Revealed just a day earlier on the Nindies Showcase to be coming to Switch, Mulaka, a Zelda-esque open world game set in real-life Chihuahua Mexico, was at PAX West this year, and I had a chance to go hands-on with it and talk to the game’s lead designer, Edgar Serrano.
The coolest thing right off the bat about Mulaka is how true to the source material the game is. Serrano told me about how they created the world of Mulaka based on the mythology of the Tarahumara tribe in central Mexico. They’re an indigenous people that still operate today as they have forever and still practice their polytheistic religion. Everything from the map and environment, to the animals, cave drawings and more have been vetted by people of the Tarahumara and there’s even an index system built into the game to tell players about different parts of the world.
So in Mulaka, you play as, well, a Mulaka, or shaman in the Tarahumara language. He’s equipped with a spear, some healing potions, some bomb potions and the powers of the gods that you’ll conquer throughout the game.
The main gameplay elements include fighting enemies with your spear, which you can both swing, jab and throw, collecting ingredients for your health and bomb potions, which don’t require any crafting; they just automatically become potions once you have enough and for using your animal powers. Collecting ingredients is made easier through your Tarahumara vision, which highlights harvestable plants.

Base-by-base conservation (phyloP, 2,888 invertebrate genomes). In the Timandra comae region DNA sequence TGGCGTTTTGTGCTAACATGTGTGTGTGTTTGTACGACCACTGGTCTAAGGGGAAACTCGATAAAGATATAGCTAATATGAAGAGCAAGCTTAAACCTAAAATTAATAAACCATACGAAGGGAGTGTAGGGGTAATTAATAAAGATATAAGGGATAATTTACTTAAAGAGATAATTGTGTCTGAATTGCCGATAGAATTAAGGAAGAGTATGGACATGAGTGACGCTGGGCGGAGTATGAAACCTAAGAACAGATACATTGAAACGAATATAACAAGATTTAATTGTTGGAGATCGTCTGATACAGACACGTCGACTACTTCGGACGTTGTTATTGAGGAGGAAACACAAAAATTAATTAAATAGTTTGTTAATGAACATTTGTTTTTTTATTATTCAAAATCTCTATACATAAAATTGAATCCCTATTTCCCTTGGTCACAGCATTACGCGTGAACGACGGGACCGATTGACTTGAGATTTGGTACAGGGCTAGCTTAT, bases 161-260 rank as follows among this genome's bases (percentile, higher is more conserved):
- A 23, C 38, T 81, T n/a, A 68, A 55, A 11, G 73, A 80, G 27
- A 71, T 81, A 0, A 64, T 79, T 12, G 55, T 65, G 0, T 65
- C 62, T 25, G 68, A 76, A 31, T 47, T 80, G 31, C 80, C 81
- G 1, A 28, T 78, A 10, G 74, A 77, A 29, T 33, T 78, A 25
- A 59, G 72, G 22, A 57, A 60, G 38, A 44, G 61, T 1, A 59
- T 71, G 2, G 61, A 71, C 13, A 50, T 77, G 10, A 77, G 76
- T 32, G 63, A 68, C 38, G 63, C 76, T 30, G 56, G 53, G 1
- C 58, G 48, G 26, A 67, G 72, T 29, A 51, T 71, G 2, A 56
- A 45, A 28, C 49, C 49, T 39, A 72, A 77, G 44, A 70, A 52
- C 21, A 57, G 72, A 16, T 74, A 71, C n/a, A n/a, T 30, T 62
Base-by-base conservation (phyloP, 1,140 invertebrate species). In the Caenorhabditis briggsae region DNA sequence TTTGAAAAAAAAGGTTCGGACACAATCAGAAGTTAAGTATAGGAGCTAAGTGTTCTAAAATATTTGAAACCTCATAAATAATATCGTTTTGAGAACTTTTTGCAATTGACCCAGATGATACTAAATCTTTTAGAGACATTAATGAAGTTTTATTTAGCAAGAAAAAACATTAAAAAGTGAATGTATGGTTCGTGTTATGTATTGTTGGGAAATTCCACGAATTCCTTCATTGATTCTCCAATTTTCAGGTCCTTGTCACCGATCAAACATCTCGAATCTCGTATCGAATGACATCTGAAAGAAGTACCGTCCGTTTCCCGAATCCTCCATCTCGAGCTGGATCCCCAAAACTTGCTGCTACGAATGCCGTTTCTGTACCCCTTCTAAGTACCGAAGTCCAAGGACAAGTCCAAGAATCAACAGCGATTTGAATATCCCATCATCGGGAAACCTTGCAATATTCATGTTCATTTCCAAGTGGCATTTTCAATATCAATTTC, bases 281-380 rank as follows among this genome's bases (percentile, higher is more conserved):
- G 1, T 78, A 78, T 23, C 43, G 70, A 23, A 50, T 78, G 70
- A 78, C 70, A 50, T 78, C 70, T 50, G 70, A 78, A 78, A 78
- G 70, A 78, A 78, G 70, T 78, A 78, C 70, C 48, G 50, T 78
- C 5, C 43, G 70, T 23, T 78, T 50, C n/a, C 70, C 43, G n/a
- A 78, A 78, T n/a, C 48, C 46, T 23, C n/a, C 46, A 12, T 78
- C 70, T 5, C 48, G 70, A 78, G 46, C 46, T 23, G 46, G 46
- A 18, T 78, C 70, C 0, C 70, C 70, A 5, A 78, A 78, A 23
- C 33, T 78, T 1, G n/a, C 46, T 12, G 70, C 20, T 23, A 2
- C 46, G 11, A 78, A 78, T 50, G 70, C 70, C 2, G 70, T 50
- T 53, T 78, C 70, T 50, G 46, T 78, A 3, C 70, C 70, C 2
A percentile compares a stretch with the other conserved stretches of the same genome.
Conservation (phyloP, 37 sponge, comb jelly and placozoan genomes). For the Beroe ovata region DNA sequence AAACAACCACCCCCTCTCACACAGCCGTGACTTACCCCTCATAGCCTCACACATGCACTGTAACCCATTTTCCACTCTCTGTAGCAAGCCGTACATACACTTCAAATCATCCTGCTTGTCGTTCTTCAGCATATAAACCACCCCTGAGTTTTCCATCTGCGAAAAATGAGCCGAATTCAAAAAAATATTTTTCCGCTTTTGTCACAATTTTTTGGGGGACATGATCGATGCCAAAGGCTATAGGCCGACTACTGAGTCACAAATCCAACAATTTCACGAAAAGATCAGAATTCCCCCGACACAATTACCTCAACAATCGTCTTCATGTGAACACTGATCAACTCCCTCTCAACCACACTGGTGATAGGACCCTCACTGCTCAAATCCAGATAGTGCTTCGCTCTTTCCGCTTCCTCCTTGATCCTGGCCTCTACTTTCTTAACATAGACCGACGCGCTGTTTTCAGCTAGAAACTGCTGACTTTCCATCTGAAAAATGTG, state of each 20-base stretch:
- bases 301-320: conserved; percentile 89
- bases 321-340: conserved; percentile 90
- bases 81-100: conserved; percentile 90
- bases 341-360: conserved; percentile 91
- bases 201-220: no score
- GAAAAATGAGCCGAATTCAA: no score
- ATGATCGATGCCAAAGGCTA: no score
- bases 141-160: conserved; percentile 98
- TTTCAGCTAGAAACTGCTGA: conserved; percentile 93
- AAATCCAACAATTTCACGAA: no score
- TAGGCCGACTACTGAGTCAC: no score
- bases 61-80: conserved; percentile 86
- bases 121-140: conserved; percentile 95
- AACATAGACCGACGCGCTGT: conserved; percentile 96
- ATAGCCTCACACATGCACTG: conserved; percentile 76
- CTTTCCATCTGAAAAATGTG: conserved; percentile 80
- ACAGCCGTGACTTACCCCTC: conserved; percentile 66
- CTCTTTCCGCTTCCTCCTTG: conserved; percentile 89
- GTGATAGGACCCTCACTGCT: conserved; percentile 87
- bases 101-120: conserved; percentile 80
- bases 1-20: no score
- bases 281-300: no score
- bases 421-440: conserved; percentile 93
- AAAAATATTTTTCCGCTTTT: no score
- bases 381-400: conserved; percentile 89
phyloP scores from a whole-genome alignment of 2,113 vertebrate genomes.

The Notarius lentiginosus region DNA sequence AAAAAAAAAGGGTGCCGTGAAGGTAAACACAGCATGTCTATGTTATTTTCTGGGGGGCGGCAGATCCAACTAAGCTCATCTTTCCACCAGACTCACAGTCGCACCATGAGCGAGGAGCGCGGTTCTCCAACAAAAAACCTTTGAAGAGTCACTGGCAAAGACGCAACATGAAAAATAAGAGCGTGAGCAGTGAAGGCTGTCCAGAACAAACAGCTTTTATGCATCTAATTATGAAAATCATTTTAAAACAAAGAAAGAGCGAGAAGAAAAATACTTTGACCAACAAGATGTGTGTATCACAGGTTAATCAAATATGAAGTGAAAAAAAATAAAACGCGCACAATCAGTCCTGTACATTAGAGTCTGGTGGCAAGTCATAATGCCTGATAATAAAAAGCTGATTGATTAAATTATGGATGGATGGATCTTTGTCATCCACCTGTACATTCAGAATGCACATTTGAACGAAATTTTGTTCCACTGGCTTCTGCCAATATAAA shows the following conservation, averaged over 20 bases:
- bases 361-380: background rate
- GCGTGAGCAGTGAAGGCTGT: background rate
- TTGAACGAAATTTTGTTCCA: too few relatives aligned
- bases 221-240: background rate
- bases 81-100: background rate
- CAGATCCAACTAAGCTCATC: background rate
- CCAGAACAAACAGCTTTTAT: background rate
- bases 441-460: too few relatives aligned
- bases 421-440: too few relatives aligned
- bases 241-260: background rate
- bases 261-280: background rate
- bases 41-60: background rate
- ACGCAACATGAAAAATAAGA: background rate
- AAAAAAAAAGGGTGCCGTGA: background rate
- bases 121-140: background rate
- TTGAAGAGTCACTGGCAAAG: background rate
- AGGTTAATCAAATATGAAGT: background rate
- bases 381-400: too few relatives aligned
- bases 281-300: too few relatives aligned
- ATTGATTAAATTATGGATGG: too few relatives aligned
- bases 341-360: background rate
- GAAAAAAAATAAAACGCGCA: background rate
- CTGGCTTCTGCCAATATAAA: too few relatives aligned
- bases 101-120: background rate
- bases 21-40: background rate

You’ll receive these animal powers as you complete the eight levels in Mulaka. Your goal is to rally the demigods to help you convince the gods to not destroy the Earth. Each level will have a final boss, found by completing side quests, environmental puzzles, and taking out enemies.
The two animal powers I got to see where the eagle and panther powers. The eagle power allows you to fly for a limited amount of time. You turn into an eagle and can swoop through the air and overcome boundaries you wouldn’t have been able to reach as a human. The panther power allows you to punch from tree to tree with crazy speed. Your animal powers will take up your mana, though, so you have to be careful. Your mana recharges over time.
Another interesting element of Mulaka is its art style. The team at Lienzo decided to go with a low-poly style, which Serrano said was because they thought it would be easier, but also said that it turned out to be a bit of a challenge. He said they also picked it, though, because in the Tarahumara stories, they never describe the giants or the gods or anything visually, and a low-poly art style allows for to leave it up to the imagination somewhat. They even created their own low-poly water system so that it would flow without looking choppy. It all comes together into a really great aesthetic.
Mulaka looks to be a great little open world game that tells a story based in a little known mythology, and that’s really cool. The lengths the team went to to make Mulaka true to the Tarahumara are amazing and what it all turned into looks to be something great. Mulaka will release on PlayStation 4, Xbox One and Switch sometime next year.